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  2. Another great post Jason; trouble is.....am I more interested in the beers than the theologians? I believe that I am. Mea culpa.

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    1. Hi Richard,
      Haha...thanks. But do not neglect Origen sir - so very good. And St. Bernard too. :)

      Yours,
      Jason

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  3. Love this post. Any suggestions for how we should approach Origen? I know that some of his stuff is a little... out there.

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    1. Ryan,
      I don't think Origen is as "out there" as people say. Much of his bad reputation lies in the misinterpretations of the so-called "Origenists" later on.
      I would start with either Balthasar's anthology called "Spirit and Fire", or get the Origen book in the Classics of Western Spirituality series.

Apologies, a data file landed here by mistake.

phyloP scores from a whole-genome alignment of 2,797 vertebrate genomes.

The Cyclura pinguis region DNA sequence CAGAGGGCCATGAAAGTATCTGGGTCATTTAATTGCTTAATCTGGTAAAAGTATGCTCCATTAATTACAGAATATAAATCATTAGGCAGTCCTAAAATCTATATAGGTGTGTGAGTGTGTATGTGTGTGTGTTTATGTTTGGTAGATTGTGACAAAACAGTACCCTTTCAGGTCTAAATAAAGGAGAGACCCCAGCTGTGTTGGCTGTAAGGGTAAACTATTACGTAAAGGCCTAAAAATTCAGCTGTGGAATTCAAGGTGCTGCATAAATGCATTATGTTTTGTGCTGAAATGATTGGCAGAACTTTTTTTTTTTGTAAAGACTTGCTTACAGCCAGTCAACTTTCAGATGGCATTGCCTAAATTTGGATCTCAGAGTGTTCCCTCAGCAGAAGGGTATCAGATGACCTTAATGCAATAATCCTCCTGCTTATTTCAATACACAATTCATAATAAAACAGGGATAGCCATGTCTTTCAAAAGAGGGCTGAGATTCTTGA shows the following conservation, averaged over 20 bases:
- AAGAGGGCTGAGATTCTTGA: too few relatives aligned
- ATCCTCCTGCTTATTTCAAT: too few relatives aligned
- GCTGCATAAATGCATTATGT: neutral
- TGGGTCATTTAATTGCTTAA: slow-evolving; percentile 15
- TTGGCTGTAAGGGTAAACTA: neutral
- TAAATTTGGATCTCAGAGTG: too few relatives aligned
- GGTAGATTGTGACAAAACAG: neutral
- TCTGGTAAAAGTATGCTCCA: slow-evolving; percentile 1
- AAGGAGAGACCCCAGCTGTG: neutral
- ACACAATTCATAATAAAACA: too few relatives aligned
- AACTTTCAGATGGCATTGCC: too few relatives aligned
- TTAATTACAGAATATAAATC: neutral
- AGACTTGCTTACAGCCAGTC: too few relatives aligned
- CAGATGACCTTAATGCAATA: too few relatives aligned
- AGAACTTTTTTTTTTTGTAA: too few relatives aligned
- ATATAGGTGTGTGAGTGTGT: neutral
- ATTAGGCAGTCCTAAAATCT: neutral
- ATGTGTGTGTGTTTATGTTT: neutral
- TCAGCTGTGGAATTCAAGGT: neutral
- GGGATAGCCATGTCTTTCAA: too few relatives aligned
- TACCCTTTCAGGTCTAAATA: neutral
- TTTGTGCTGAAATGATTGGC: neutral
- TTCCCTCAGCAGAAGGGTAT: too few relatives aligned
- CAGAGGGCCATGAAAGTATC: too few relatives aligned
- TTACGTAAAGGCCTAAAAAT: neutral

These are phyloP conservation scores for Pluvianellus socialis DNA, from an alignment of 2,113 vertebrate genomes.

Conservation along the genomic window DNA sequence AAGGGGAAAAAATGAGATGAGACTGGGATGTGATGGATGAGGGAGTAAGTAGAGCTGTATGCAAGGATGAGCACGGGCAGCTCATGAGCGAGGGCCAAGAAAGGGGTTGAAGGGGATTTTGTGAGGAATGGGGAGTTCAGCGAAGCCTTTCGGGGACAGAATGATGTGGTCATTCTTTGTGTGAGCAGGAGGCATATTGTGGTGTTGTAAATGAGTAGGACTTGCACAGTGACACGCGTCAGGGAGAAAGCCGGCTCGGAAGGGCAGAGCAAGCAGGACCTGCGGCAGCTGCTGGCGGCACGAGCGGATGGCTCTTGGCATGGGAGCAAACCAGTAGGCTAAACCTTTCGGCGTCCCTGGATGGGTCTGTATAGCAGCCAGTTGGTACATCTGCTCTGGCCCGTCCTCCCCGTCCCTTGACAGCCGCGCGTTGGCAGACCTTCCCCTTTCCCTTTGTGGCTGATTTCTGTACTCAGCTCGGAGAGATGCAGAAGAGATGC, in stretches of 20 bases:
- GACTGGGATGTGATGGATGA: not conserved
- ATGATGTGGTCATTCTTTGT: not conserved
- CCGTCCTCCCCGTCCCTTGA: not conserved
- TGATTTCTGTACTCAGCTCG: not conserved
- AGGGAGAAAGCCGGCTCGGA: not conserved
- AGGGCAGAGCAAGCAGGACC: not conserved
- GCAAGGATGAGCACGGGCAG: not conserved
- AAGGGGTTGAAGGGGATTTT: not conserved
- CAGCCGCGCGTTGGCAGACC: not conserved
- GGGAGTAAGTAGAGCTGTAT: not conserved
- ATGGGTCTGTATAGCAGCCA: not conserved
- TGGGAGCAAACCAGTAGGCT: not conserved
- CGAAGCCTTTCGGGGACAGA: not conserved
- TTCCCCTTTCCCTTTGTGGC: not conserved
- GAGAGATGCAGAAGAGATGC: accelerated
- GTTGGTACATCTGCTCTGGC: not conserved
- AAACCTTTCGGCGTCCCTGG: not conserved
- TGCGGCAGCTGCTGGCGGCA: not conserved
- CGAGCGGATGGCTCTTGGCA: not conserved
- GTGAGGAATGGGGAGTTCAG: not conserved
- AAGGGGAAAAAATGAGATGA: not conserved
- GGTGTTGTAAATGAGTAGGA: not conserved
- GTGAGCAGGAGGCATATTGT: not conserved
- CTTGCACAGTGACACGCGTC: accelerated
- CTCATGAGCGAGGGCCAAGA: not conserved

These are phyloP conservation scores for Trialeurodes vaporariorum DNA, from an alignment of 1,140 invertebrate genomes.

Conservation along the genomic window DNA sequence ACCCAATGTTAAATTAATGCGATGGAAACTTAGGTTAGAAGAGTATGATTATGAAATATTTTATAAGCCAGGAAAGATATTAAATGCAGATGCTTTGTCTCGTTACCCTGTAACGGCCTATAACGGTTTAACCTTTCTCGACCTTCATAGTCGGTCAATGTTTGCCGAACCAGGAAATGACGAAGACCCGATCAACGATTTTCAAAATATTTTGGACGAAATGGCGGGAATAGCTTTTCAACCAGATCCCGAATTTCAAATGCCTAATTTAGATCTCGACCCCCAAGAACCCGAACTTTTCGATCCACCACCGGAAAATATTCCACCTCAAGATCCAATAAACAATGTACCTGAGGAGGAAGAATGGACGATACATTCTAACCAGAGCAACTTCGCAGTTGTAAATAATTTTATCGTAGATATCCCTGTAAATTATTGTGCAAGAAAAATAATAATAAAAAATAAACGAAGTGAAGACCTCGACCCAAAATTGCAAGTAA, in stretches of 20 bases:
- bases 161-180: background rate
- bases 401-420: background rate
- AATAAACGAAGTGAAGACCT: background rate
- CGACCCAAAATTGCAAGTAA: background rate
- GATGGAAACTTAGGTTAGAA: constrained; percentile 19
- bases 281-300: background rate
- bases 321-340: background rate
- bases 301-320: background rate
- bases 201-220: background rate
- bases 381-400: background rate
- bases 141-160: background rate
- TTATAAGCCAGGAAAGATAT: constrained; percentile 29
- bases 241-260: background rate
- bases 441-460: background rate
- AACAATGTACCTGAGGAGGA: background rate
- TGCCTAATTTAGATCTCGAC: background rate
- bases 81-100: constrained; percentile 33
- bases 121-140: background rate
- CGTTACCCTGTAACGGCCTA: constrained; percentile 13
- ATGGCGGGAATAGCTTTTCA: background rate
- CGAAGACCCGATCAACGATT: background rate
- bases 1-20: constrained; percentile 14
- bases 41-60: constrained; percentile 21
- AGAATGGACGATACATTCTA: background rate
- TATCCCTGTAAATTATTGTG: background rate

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  4. I found your posts through my father-in-law, and enjoyed them very much. As a Wesleyan, I can't judge your choice of beers, but your descriptions are vivid enough for a non-drinker to taste. I've linked to you from my blog (http://acts217.blogspot.com/2012/07/wesleyans-just-wanna-have-fun.html).

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    1. Hi! Thanks for the link, and glad you enjoyed the post. Just out of curiosity, as I am not altogether familiar with Methodist practices - do Wesleyans not drink?
      Incidentally, of all the Protestant theologians and major figures, John Wesley has always been one that has commanded major respect from me. Quite an amazing man.

      Pax Christi+
      Jason